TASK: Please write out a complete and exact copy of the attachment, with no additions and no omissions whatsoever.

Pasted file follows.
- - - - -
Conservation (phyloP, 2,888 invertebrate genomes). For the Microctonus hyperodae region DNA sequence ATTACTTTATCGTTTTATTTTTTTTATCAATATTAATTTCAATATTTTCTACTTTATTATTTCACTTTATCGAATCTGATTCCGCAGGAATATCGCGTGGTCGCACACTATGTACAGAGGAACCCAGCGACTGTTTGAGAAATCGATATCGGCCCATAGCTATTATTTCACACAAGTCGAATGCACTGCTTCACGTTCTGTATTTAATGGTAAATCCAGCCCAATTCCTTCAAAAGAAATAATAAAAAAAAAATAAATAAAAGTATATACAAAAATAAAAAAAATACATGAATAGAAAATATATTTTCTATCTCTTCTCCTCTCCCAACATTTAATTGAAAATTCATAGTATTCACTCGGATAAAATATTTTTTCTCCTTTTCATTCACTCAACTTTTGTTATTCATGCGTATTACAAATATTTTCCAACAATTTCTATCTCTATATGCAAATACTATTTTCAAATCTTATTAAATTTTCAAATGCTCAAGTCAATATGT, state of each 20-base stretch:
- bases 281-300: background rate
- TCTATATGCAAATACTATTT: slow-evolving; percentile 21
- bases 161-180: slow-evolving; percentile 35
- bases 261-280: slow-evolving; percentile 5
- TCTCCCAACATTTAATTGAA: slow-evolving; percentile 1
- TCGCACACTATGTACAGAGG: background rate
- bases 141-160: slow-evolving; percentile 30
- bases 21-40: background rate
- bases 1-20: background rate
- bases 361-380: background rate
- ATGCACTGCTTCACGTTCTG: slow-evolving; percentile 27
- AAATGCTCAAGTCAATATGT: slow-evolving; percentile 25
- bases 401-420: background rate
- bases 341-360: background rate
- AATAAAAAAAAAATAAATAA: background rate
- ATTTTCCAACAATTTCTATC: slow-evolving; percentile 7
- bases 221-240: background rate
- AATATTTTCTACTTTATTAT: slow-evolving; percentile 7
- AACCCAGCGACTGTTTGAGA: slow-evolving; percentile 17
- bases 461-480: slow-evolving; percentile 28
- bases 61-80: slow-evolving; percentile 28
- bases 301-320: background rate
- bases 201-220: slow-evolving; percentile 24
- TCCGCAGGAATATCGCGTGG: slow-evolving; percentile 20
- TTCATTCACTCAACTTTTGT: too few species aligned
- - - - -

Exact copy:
Conservation (phyloP, 2,888 invertebrate genomes). For the Microctonus hyperodae region DNA sequence ATTACTTTATCGTTTTATTTTTTTTATCAATATTAATTTCAATATTTTCTACTTTATTATTTCACTTTATCGAATCTGATTCCGCAGGAATATCGCGTGGTCGCACACTATGTACAGAGGAACCCAGCGACTGTTTGAGAAATCGATATCGGCCCATAGCTATTATTTCACACAAGTCGAATGCACTGCTTCACGTTCTGTATTTAATGGTAAATCCAGCCCAATTCCTTCAAAAGAAATAATAAAAAAAAAATAAATAAAAGTATATACAAAAATAAAAAAAATACATGAATAGAAAATATATTTTCTATCTCTTCTCCTCTCCCAACATTTAATTGAAAATTCATAGTATTCACTCGGATAAAATATTTTTTCTCCTTTTCATTCACTCAACTTTTGTTATTCATGCGTATTACAAATATTTTCCAACAATTTCTATCTCTATATGCAAATACTATTTTCAAATCTTATTAAATTTTCAAATGCTCAAGTCAATATGT, state of each 20-base stretch:
- bases 281-300: background rate
- TCTATATGCAAATACTATTT: slow-evolving; percentile 21
- bases 161-180: slow-evolving; percentile 35
- bases 261-280: slow-evolving; percentile 5
- TCTCCCAACATTTAATTGAA: slow-evolving; percentile 1
- TCGCACACTATGTACAGAGG: background rate
- bases 141-160: slow-evolving; percentile 30
- bases 21-40: background rate
- bases 1-20: background rate
- bases 361-380: background rate
- ATGCACTGCTTCACGTTCTG: slow-evolving; percentile 27
- AAATGCTCAAGTCAATATGT: slow-evolving; percentile 25
- bases 401-420: background rate
- bases 341-360: background rate
- AATAAAAAAAAAATAAATAA: background rate
- ATTTTCCAACAATTTCTATC: slow-evolving; percentile 7
- bases 221-240: background rate
- AATATTTTCTACTTTATTAT: slow-evolving; percentile 7
- AACCCAGCGACTGTTTGAGA: slow-evolving; percentile 17
- bases 461-480: slow-evolving; percentile 28
- bases 61-80: slow-evolving; percentile 28
- bases 301-320: background rate
- bases 201-220: slow-evolving; percentile 24
- TCCGCAGGAATATCGCGTGG: slow-evolving; percentile 20
- TTCATTCACTCAACTTTTGT: too few species aligned